After my depressing weekend a couple of weeks ago, several good things happened, which was kind of a refreshing and unusual way to have a period of gloom abate. It will always pass on its own, sooner or later, and often it teaches me something, but actual good events are welcome, too.
For one thing, I found out that my little essay on cycling had been accepted by KQED, the local NPR affiliate. Once I sent it in, I forgot about it entirely, so was pleasantly surprised to get an email from the editor of the series saying it was worthwhile and asking me to call him.
When I did, he asked, “Are you one of those cyclists who blocks my way when I’m trying to drive? God damn you.”
I will go record my essay for broadcast once the flu is entirely gone; my voice is kind of raspy the past few days. While waiting to do that, I got some excellent suggestions from David in regard to the organization of my little piece. I hated to bug the Perspectives editor again, but finally decided David’s suggestions were too good not to use, so I sent another draft incorporating them.
Another good thing that happened was finally having a breakthrough in regard to the same parking garage that affords me many breakthroughs, because it affords me so many periods of anxiety. (Could that garage be my higher power?)
One of the parking attendants had idly mentioned that a change to the bike parking was in the works, so I called the building manager to find out what she was planning and to make sure she was aware of the considerations cyclists would have. It turned out there was a new manager, the fifth since I began calling them. I left her a message and she didn’t call me back, so I gave it a week or so and tried again.
The period of phone tag eventually stretched to eight weeks, during which I received one voice mail. I had to remind myself to be patient, and not to indulge in thoughts that the manager was dissing me. For all I knew, she was a perfectly lovely person I would like a lot and simply busy, though I will say I don’t let people wait longer than 24 hours for a response to a work-related call.
I was starting to entertain thoughts of involving her boss, the strategy known in the workplace as “escalating” and in families with children as “I’m telling on you.”
Finally, I threw myself on the mercy of her assistant, who has been there from my first call years ago, and said I was having trouble reaching the manager and that I didn’t want her to feel pestered, but did he think she might be amenable to an email?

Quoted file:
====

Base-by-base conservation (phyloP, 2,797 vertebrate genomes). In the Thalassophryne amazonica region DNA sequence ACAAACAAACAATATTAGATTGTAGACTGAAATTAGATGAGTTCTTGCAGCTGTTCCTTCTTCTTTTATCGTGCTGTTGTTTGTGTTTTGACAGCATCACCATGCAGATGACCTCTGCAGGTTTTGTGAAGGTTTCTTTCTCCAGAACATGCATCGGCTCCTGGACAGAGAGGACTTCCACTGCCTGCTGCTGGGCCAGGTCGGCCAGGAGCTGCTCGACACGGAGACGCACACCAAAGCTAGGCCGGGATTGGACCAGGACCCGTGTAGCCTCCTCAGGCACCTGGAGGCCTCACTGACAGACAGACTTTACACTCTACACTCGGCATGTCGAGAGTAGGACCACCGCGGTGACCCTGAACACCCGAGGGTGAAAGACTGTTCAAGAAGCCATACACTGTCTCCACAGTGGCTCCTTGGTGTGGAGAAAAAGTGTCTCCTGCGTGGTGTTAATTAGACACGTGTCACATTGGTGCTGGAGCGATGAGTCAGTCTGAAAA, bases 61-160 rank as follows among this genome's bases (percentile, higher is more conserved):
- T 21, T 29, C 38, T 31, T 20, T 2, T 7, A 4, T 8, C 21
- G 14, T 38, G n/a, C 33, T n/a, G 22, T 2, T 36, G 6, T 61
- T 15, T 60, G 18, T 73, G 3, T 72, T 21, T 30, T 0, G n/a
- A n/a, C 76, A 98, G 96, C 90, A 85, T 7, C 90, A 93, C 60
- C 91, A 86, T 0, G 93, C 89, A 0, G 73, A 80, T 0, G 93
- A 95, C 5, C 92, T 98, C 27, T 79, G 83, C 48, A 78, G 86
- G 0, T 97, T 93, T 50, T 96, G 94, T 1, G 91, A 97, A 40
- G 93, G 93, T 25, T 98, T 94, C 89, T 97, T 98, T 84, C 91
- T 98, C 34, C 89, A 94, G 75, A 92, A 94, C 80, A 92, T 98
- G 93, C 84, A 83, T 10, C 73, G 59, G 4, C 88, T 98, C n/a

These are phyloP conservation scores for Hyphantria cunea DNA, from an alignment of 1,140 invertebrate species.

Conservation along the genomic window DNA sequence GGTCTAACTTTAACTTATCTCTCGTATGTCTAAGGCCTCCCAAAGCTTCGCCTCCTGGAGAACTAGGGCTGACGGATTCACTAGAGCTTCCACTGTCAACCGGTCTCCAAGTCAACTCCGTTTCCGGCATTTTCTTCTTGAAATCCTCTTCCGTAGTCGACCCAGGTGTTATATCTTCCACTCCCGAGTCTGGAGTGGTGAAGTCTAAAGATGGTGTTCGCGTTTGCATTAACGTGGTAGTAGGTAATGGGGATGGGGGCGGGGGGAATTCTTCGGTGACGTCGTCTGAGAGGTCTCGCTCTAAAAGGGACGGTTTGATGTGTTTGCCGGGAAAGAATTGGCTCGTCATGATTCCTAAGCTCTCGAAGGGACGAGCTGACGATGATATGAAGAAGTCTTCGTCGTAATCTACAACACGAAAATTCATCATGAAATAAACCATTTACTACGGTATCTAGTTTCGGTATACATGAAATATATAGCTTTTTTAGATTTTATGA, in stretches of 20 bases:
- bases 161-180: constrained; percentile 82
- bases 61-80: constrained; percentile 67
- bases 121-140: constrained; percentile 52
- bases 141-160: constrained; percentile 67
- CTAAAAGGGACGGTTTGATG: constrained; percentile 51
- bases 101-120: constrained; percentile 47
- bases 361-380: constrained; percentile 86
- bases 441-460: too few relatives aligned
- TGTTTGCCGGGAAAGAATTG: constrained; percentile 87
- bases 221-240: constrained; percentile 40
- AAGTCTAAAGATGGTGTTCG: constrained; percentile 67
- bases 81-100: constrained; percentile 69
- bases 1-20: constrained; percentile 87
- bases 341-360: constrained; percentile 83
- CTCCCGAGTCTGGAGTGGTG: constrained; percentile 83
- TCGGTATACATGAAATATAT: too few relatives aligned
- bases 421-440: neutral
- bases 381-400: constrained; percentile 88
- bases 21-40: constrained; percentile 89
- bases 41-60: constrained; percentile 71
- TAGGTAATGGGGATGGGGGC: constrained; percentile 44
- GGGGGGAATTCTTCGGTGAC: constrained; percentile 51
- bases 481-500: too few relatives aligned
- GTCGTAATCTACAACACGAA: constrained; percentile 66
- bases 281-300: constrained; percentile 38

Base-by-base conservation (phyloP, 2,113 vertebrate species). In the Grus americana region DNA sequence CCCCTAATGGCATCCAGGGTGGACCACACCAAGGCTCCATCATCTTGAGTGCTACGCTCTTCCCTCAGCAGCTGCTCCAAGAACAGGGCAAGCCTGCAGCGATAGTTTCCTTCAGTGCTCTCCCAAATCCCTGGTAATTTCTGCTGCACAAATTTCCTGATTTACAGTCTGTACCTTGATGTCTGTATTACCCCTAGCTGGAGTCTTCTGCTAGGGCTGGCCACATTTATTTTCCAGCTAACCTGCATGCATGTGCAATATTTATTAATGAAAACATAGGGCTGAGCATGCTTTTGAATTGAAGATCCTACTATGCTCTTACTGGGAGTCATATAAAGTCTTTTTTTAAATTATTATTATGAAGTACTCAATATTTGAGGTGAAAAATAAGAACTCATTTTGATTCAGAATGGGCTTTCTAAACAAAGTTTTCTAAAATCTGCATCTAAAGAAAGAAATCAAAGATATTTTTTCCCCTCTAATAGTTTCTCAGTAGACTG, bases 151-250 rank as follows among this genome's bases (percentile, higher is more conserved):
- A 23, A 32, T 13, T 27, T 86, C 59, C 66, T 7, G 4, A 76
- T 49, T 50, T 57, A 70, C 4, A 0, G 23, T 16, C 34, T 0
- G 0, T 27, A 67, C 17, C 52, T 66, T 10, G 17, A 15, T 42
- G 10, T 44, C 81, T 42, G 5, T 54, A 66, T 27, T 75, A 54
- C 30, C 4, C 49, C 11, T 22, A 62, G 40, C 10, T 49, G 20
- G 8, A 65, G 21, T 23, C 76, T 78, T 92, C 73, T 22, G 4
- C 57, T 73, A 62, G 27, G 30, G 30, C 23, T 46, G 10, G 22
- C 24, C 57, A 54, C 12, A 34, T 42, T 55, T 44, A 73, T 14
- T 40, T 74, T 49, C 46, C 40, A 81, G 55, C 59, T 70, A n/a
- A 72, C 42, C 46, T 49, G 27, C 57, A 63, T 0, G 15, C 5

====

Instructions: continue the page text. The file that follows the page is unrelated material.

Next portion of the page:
He said he would see if she was free, and if not, sending an email sounded fine. As it happened, she was there, and we spoke, and she is working on a change, which she described in detail, and it sounds just fine. She is obviously planning things carefully. Thus eight weeks of low-grade stewing ended, which was fantastic.
I finally went back to work this past Thursday, in a cab, now that I’ve decided bikes are for losers. That is, the day I suddenly got so sick, I had ridden my bike to work in a downpour, so I secretly blame it.
I found that my coworker had ended up getting the same thing, and like me, had spent two days unable to get out of bed. Neither of us was feeling that great even by Thursday, but I was sick of burning PTO days.
During one of my days in bed, there was a period when I could hear someone moaning on every out-breath, and even though I knew it had to be me, it seemed like it was some other person entirely, some person I had nothing to do with.
I told my coworker about how Tom brought me the omelet and she was impressed. She said that was more nursing than she’d gotten from her actual husband.
I think my therapist reads this and so was hoping she’d call me and tell me what to do about moving to Michigan. I used to have quite a close friend who was in therapy and now and then would mention that she had said something about me to her therapist.
I liked this, because I trusted that her therapist would speak up if she heard anything seriously amiss: “Tell Linda skydiving is a young person's game” or “I hear real estate in Florida is heading south, no pun intended” or some such. Now and then, I would ask, “How’s your therapist think I’m doing?”
Last night Tom and I saw Will Ferrell in Blades of Glory, which we have seen before, with Tom's nephew, Chris, and from which comes the title of this post. Today I went to Rainbow, in a cab, and tomorrow I hope to do some cooking.